As in many other technology domains, synchronous condensers have been constantly improved and upgraded over the years. Gone are the analog control systems and rheostats of the past that could not deliver adequate response to dynamic events. Today’s synchronous condenser comes complete with state-of-the-art digital controls and relays. Modern machines are available with either full static or brushless excitation. Full static excitation has faster response: however, many utilities prefer the lower initial cost and lower maintenance costs of brushless excitation systems. Brushless excitation uses a rotating exciter built into the shaft that is controlled by a digital automatic voltage regulator. The speed and precision of these devices allow the performance of the latest generation of synchronous condensers to exceed their SVC counterparts in some applications. Maintenance needs are also considerably reduced. Depoian comments: “They still fulfill the same function, but their technology, quality and reliability have progressed almost beyond recognition.”


Synchronous condenser system up to 200 MVAr based on Topair or Topack generator combined with a FKG generator circuit breaker

4_ Synchronous condenser stabilizing the German network
The German transmission network is in a very particular situation. The country has closed down eight of its 17 nuclear power reactors and will retire the rest by 2022. At the same time it has set very ambitious renewable energy targets; the country has been called “the world’s first major renewable energy economy.” It is worth noting that over 65% of 2015 worldwide offshore wind farm capacity was installed in Germany. However, much of this will be transmitted via HVDC to the North and Baltic Sea shores where there are few major loads. The resulting highly variable load flow within the grid leads to voltage fluctuations and the need for enhanced reactive power control. It also reduces the inertia for the entire grid, making the need to improve short-circuit strength and frequency stability more critical.

German TSO TenneT called on GE Grid Solutions to adapt and install a two-pole synchronous condenser. “We needed it for high-speed dynamic voltage support and short-circuit power in case of failure on our grid,” says TenneT System Technology Engineer Dr. Simon Konzelmann. It was installed at their Bergrheinfeld substation in Bavaria, where the nearby Grafenrheinfeld nuclear power plant was recently closed down.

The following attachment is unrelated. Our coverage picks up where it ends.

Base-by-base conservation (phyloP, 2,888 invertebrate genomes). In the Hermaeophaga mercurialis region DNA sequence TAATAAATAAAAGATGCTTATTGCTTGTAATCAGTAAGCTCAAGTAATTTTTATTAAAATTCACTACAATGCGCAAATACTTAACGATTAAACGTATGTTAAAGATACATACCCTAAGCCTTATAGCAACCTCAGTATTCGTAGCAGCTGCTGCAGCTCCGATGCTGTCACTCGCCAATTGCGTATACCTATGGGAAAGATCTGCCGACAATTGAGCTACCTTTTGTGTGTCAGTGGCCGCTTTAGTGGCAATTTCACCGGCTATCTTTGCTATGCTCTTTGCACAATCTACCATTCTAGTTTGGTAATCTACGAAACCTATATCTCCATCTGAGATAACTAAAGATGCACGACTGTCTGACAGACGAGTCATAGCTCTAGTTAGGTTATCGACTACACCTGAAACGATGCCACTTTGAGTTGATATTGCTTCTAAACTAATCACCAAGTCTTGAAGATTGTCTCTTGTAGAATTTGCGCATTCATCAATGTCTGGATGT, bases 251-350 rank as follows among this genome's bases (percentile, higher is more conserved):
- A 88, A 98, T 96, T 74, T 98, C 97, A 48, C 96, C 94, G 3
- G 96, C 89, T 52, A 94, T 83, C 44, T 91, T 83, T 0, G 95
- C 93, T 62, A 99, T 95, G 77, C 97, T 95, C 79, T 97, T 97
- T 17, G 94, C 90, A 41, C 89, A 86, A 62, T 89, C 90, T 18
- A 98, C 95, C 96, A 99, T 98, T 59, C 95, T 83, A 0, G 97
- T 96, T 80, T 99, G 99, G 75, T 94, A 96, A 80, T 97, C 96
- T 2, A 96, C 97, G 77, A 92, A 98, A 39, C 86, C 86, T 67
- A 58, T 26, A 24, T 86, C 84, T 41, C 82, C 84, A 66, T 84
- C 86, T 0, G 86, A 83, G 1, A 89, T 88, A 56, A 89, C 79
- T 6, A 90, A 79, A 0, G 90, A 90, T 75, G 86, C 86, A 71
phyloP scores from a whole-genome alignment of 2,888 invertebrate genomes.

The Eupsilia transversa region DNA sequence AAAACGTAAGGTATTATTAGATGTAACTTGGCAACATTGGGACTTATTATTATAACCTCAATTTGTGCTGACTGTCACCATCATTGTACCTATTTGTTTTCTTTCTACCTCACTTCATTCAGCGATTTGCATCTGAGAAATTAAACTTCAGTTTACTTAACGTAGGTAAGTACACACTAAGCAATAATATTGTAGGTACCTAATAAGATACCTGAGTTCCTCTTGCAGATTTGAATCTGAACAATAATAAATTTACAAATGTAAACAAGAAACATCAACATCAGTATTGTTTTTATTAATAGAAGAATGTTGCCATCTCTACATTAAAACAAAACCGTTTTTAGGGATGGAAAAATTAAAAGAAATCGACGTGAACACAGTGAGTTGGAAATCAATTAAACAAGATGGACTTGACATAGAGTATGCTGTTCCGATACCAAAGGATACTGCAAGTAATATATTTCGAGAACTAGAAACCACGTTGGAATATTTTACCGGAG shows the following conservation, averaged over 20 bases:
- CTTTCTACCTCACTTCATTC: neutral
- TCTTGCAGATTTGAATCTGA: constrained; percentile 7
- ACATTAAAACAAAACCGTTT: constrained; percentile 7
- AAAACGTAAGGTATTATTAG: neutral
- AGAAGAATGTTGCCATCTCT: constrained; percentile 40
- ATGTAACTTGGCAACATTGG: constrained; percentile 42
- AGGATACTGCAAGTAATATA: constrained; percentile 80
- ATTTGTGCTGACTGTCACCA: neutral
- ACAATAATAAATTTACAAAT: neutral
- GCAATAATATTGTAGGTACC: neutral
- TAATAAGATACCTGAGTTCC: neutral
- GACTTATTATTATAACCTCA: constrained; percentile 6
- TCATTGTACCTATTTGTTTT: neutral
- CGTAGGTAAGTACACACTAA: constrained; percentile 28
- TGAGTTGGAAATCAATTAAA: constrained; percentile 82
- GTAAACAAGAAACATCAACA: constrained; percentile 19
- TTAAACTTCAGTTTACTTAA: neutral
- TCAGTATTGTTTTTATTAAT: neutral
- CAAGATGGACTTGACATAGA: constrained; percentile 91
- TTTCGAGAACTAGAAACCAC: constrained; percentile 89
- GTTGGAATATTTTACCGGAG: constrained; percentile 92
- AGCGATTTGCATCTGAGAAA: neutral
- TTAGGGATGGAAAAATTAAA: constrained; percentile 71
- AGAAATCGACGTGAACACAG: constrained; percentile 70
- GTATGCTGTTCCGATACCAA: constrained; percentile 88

Synchronous condenser installed with GCB and busduct



FKG generator circuit breaker



Topair generator (50WY23Z-124 type)


The solution is based on the “Topair” range generator. This large rotating machine is normally part of a power plant. “Here, for the first time, it is installed by a TSO at one of its substations,” says Dr. Gert Hentschel, Grid Solutions Technical Solutions Manager. “The challenge was to build a standardized, yet flexible system that fits within its substation environment.” An integrated solution was designed with the assembly of a set of proven products and modern digital controls. The protection and control of the synchronous condenser and its 400 kV substation bay had to be developed for the TSO, as did the interlocking systems of the switchgear bay and the generator circuit-breaker components. The solution was installed in December 2015 and has been in trial operation since. A number of adjustments have been made to the control and protection system and the excitation has been adapted. However, as Konzelmann stresses, “so far, we are satisfied that the synchronous condenser solution does what we expected of it.

5_Hybrid FACTS solutions for enhanced grid resilience and performance
A novel hybrid solution consisting of the association of synchronous condenser with a static compensator can be envisaged to enhance the possibilities that a FACTS solution can offer. “Each technology (rotating versus static) will compensate the weakness of the other and all their strengths will be added,” says Guillaume de Préville, FACTS Senior Engineer at Grid Solutions. With such a solution, a STATCOM would offer the possibility of controlling the negative sequence voltage and therefore rebalance the grid system voltage, which could not be achieved by the synchronous condenser alone. With the addition of the static compensator, the hybrid solution would bring reinforced control of the sequence voltage, positive as well as negative. 
This hybrid solution would therefore have the following features:
  • load balancing associated with voltage control on a weak network;
  • improvement of the time response of the complete Static VAr Compensation solution;
  • reinforcement of the short-circuit capability mainly brought about by the presence of the synchronous condenser;
  • reinforcement of grid inertia;
  • Sub-Synchronous Resonance (SSR) mitigation with the rapidity of the STATCOM response.
The power electronic-based STATCOM can bring more added functions such as grid damping or harmonic filtering by injecting current or voltage at the correct frequency.